Most companies achieve innovation through software, and commercial software companies provide the vast majority of software. Technology Creators, such as SaaS companies, need a CTO. The complexities of building a commercial software product are too great and too broad to risk not having the input and oversight of a competent and experienced CTO. The good news is that most modern software companies of size, say over $5-10M in revenue, do have a CTO overseeing the development of the product.

If a SaaS company does not have a CTO, it is usually due to one of three reasons:

  • The Founder or Co-Founder is the CTO. Otherwise known as a Technical Founder or Co-Founder, they may have other titles such as CEO, Co-CEO, Chief Product Officer, or COO. When this is the case, these other general management titles obscure the fact that the company has an embedded CTO. Often, these CTOs-in-disguise are much better CTOs than whatever other role their titles might suggest. If the company continues to grow, takes on new investors, and/or brings in an experienced CEO, the CTO will usually take on their appropriate title as CTO to allow the company’s leadership to evolve. Interestingly, the Technical Founder often is most passionate about the initial product vision and finds the early stages of building and taking a product to market the most rewarding. It is not uncommon for the company’s early Founder/CTO to lose interest or be found inadequate in the increasing management and strategy responsibility of the CTO role as it grows.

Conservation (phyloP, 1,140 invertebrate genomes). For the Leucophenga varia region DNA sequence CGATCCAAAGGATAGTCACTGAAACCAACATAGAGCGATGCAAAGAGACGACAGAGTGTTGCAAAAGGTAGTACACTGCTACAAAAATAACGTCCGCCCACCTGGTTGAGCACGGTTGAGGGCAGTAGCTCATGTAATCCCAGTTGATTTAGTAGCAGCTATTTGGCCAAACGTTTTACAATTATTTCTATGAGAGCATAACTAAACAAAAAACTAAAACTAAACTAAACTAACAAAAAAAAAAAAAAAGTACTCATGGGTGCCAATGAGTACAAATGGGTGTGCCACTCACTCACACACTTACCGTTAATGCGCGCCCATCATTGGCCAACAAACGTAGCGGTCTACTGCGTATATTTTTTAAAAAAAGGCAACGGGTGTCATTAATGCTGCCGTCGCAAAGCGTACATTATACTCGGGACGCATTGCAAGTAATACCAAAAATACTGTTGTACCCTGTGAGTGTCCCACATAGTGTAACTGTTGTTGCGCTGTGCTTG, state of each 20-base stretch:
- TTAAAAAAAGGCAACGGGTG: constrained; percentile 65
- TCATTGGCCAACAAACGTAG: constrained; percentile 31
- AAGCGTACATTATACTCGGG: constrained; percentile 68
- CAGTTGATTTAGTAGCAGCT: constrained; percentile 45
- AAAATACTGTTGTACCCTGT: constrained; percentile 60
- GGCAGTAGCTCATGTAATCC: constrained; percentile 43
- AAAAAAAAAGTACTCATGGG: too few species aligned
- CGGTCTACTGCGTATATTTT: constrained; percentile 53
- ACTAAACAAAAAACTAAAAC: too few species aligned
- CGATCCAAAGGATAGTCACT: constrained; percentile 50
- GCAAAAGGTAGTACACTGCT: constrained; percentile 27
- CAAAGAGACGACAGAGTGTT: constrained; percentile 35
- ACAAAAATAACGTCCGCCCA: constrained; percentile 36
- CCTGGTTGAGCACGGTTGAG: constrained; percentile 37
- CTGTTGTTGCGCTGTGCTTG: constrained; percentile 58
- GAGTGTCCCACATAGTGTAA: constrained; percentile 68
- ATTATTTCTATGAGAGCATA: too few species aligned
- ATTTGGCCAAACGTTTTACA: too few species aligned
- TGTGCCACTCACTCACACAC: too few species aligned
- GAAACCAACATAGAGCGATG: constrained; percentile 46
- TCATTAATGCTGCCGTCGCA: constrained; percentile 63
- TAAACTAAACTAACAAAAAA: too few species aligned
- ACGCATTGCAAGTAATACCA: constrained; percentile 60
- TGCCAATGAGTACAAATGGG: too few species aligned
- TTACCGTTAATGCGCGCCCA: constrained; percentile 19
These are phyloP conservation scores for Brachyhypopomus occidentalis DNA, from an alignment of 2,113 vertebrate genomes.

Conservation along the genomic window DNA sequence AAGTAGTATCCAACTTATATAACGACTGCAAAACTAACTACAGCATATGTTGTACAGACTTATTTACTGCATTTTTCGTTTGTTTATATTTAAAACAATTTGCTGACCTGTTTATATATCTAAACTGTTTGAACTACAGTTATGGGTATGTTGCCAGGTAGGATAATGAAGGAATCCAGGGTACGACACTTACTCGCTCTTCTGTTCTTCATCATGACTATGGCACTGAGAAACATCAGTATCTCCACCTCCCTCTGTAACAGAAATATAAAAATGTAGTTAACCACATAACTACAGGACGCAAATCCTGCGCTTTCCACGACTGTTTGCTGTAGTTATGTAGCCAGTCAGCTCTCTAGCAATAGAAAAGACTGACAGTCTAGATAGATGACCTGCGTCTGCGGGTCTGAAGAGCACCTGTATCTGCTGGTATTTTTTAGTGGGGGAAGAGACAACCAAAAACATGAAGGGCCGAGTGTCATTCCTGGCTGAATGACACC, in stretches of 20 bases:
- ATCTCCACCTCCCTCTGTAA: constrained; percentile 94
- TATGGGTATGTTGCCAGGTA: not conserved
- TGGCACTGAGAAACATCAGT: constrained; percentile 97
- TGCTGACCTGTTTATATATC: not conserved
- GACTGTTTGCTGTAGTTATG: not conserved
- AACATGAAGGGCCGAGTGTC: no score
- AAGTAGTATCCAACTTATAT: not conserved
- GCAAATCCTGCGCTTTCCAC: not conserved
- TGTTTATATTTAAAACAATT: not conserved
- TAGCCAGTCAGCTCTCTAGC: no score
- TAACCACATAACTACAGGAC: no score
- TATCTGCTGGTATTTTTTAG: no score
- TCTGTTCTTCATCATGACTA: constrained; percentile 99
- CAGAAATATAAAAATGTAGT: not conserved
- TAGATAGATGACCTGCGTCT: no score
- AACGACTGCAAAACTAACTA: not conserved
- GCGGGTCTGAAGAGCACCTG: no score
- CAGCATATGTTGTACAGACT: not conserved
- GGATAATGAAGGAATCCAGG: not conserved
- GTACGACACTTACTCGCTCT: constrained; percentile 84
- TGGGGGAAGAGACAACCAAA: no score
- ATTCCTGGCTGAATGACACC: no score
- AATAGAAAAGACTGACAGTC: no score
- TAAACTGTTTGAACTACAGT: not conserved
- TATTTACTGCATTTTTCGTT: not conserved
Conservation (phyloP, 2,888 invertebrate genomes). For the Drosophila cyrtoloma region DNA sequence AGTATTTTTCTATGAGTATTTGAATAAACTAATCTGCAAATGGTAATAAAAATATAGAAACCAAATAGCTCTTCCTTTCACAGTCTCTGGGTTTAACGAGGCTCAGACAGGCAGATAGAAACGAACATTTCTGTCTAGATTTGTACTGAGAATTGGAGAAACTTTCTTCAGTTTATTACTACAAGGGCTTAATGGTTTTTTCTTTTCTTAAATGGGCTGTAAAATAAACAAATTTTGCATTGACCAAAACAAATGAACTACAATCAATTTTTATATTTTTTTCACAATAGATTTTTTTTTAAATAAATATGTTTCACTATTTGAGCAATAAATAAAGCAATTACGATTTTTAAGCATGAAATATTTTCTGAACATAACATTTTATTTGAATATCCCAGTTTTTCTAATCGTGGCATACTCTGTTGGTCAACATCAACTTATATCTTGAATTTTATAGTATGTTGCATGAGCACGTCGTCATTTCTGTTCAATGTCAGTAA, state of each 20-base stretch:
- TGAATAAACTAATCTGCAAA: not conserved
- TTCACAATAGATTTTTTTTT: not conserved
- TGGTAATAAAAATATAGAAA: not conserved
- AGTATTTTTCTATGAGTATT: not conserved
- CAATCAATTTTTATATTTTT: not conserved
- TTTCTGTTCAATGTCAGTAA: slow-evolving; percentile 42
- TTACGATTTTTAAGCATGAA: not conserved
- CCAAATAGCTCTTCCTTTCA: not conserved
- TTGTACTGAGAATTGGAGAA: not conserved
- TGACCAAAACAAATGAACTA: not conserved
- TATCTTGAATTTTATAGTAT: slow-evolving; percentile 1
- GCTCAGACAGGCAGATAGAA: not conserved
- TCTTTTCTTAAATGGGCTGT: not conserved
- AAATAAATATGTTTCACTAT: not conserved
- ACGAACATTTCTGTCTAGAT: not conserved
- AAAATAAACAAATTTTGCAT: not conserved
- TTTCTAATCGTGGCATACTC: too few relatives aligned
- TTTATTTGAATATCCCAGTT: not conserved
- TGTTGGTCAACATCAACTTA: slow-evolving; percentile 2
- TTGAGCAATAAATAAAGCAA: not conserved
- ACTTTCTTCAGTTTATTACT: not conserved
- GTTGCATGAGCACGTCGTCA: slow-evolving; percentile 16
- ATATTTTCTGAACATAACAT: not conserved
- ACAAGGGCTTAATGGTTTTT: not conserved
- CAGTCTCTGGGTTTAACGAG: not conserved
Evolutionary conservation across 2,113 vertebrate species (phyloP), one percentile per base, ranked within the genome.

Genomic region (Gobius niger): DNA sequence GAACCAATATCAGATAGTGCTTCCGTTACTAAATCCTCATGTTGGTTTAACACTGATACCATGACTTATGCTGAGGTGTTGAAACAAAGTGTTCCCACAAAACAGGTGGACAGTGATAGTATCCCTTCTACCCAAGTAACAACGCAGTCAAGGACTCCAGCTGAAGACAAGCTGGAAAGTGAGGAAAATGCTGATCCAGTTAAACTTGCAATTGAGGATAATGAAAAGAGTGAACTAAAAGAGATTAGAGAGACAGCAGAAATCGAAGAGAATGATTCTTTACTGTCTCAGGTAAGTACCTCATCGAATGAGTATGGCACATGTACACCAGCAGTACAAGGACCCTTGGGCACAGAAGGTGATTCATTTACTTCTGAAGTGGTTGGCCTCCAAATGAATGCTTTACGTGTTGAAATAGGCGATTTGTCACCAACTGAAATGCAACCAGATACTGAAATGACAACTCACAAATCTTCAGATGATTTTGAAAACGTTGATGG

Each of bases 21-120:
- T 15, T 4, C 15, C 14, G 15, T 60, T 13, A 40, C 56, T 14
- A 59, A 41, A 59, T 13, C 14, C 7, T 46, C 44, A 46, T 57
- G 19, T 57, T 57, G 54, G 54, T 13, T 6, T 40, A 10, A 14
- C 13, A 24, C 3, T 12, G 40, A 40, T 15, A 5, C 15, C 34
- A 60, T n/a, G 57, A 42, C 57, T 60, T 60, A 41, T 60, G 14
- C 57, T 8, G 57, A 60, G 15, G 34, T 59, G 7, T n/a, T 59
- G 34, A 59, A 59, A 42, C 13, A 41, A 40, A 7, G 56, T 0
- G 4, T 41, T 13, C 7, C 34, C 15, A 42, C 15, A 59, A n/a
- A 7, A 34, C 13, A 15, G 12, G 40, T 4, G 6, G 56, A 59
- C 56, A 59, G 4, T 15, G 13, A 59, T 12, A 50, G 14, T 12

• The Founder is not technical, there is no Technical Co-Founder, or an individual or small team without CTO oversight built the early product. While this approach may be sufficient to get a product to market or achieve product-market fit, the non-technical Founder often manages the increasing complexities of a commercial software product without the necessary skills and experience. Common medium- to long-term implications include:
    • Rising development costs without associated increases in features or mounting quality problems,
    • Software developers have built the product “into a corner” where poor technical decisions make progress increasingly difficult and more expensive, resulting in claims that the product needs to be rebuilt “from scratch,”
    • The early developer or developers become intransigent, disagreeing with the decisions made by the Founder, Board, or investors and put the company at risk by refusing to comply or even engaging in subversive activities.